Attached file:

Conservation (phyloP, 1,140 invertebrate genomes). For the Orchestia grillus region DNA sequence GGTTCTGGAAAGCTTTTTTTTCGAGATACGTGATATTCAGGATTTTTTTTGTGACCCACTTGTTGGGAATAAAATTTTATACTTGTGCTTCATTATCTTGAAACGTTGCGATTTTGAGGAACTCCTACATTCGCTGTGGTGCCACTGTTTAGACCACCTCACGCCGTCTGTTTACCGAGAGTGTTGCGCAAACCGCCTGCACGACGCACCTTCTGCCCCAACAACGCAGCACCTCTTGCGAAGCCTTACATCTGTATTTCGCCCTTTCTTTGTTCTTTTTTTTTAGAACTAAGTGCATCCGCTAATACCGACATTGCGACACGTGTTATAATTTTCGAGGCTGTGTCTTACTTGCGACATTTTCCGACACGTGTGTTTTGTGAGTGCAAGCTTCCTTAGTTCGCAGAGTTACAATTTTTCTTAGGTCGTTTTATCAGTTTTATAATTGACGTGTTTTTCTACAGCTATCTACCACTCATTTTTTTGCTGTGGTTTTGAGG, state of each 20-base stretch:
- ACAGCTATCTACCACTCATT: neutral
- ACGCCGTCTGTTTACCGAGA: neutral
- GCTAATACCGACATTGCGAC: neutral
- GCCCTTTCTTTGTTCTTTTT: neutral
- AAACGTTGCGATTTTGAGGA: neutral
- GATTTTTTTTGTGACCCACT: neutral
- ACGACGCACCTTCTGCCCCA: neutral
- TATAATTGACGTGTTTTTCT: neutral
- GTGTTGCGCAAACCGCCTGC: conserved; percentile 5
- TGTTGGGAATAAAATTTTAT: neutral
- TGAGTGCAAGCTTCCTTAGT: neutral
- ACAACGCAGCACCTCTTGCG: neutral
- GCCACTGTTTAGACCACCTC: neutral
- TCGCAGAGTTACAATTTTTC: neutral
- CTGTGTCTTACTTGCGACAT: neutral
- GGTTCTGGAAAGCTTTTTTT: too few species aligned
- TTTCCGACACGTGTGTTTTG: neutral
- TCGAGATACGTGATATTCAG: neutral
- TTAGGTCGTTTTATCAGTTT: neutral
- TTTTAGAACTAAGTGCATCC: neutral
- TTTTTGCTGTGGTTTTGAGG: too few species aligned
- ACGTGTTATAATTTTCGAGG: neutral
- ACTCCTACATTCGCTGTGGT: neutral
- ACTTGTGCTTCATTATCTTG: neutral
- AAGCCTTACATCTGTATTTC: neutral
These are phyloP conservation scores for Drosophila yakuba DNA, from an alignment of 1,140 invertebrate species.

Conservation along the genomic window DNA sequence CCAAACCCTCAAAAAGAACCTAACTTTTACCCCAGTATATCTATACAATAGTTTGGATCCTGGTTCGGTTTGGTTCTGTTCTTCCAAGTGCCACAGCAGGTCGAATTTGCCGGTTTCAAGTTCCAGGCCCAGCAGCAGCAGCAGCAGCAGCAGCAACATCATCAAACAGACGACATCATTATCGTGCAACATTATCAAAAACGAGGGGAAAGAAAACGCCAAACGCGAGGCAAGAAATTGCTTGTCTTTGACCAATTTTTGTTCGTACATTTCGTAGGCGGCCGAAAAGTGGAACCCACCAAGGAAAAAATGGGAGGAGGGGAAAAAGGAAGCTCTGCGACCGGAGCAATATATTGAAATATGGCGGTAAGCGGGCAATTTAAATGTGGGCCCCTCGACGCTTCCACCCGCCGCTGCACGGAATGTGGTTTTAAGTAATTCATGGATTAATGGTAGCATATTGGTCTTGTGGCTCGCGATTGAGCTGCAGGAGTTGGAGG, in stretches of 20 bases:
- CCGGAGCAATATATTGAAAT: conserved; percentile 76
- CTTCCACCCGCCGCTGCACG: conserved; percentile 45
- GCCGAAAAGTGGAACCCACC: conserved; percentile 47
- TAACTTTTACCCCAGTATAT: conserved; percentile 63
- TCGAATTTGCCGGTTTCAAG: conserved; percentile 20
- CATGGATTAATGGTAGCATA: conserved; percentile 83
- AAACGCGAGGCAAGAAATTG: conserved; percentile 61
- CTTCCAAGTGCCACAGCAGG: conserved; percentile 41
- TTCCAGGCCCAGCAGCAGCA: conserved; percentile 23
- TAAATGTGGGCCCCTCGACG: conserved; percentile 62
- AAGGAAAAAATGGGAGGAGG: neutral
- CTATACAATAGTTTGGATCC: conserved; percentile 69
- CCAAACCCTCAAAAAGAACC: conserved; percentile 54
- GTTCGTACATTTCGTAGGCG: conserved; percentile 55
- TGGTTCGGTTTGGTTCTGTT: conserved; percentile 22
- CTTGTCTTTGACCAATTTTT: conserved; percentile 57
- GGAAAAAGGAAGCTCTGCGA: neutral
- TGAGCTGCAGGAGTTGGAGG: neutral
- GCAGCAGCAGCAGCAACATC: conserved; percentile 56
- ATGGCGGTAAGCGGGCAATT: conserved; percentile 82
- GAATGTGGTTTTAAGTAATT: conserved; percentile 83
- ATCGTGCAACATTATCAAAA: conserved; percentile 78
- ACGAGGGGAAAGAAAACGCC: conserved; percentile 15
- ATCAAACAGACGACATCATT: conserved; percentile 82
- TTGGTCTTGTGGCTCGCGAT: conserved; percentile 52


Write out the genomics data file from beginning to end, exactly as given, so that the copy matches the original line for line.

Conservation (phyloP, 1,140 invertebrate genomes). For the Orchestia grillus region DNA sequence GGTTCTGGAAAGCTTTTTTTTCGAGATACGTGATATTCAGGATTTTTTTTGTGACCCACTTGTTGGGAATAAAATTTTATACTTGTGCTTCATTATCTTGAAACGTTGCGATTTTGAGGAACTCCTACATTCGCTGTGGTGCCACTGTTTAGACCACCTCACGCCGTCTGTTTACCGAGAGTGTTGCGCAAACCGCCTGCACGACGCACCTTCTGCCCCAACAACGCAGCACCTCTTGCGAAGCCTTACATCTGTATTTCGCCCTTTCTTTGTTCTTTTTTTTTAGAACTAAGTGCATCCGCTAATACCGACATTGCGACACGTGTTATAATTTTCGAGGCTGTGTCTTACTTGCGACATTTTCCGACACGTGTGTTTTGTGAGTGCAAGCTTCCTTAGTTCGCAGAGTTACAATTTTTCTTAGGTCGTTTTATCAGTTTTATAATTGACGTGTTTTTCTACAGCTATCTACCACTCATTTTTTTGCTGTGGTTTTGAGG, state of each 20-base stretch:
- ACAGCTATCTACCACTCATT: neutral
- ACGCCGTCTGTTTACCGAGA: neutral
- GCTAATACCGACATTGCGAC: neutral
- GCCCTTTCTTTGTTCTTTTT: neutral
- AAACGTTGCGATTTTGAGGA: neutral
- GATTTTTTTTGTGACCCACT: neutral
- ACGACGCACCTTCTGCCCCA: neutral
- TATAATTGACGTGTTTTTCT: neutral
- GTGTTGCGCAAACCGCCTGC: conserved; percentile 5
- TGTTGGGAATAAAATTTTAT: neutral
- TGAGTGCAAGCTTCCTTAGT: neutral
- ACAACGCAGCACCTCTTGCG: neutral
- GCCACTGTTTAGACCACCTC: neutral
- TCGCAGAGTTACAATTTTTC: neutral
- CTGTGTCTTACTTGCGACAT: neutral
- GGTTCTGGAAAGCTTTTTTT: too few species aligned
- TTTCCGACACGTGTGTTTTG: neutral
- TCGAGATACGTGATATTCAG: neutral
- TTAGGTCGTTTTATCAGTTT: neutral
- TTTTAGAACTAAGTGCATCC: neutral
- TTTTTGCTGTGGTTTTGAGG: too few species aligned
- ACGTGTTATAATTTTCGAGG: neutral
- ACTCCTACATTCGCTGTGGT: neutral
- ACTTGTGCTTCATTATCTTG: neutral
- AAGCCTTACATCTGTATTTC: neutral
These are phyloP conservation scores for Drosophila yakuba DNA, from an alignment of 1,140 invertebrate species.

Conservation along the genomic window DNA sequence CCAAACCCTCAAAAAGAACCTAACTTTTACCCCAGTATATCTATACAATAGTTTGGATCCTGGTTCGGTTTGGTTCTGTTCTTCCAAGTGCCACAGCAGGTCGAATTTGCCGGTTTCAAGTTCCAGGCCCAGCAGCAGCAGCAGCAGCAGCAGCAACATCATCAAACAGACGACATCATTATCGTGCAACATTATCAAAAACGAGGGGAAAGAAAACGCCAAACGCGAGGCAAGAAATTGCTTGTCTTTGACCAATTTTTGTTCGTACATTTCGTAGGCGGCCGAAAAGTGGAACCCACCAAGGAAAAAATGGGAGGAGGGGAAAAAGGAAGCTCTGCGACCGGAGCAATATATTGAAATATGGCGGTAAGCGGGCAATTTAAATGTGGGCCCCTCGACGCTTCCACCCGCCGCTGCACGGAATGTGGTTTTAAGTAATTCATGGATTAATGGTAGCATATTGGTCTTGTGGCTCGCGATTGAGCTGCAGGAGTTGGAGG, in stretches of 20 bases:
- CCGGAGCAATATATTGAAAT: conserved; percentile 76
- CTTCCACCCGCCGCTGCACG: conserved; percentile 45
- GCCGAAAAGTGGAACCCACC: conserved; percentile 47
- TAACTTTTACCCCAGTATAT: conserved; percentile 63
- TCGAATTTGCCGGTTTCAAG: conserved; percentile 20
- CATGGATTAATGGTAGCATA: conserved; percentile 83
- AAACGCGAGGCAAGAAATTG: conserved; percentile 61
- CTTCCAAGTGCCACAGCAGG: conserved; percentile 41
- TTCCAGGCCCAGCAGCAGCA: conserved; percentile 23
- TAAATGTGGGCCCCTCGACG: conserved; percentile 62
- AAGGAAAAAATGGGAGGAGG: neutral
- CTATACAATAGTTTGGATCC: conserved; percentile 69
- CCAAACCCTCAAAAAGAACC: conserved; percentile 54
- GTTCGTACATTTCGTAGGCG: conserved; percentile 55
- TGGTTCGGTTTGGTTCTGTT: conserved; percentile 22
- CTTGTCTTTGACCAATTTTT: conserved; percentile 57
- GGAAAAAGGAAGCTCTGCGA: neutral
- TGAGCTGCAGGAGTTGGAGG: neutral
- GCAGCAGCAGCAGCAACATC: conserved; percentile 56
- ATGGCGGTAAGCGGGCAATT: conserved; percentile 82
- GAATGTGGTTTTAAGTAATT: conserved; percentile 83
- ATCGTGCAACATTATCAAAA: conserved; percentile 78
- ACGAGGGGAAAGAAAACGCC: conserved; percentile 15
- ATCAAACAGACGACATCATT: conserved; percentile 82
- TTGGTCTTGTGGCTCGCGAT: conserved; percentile 52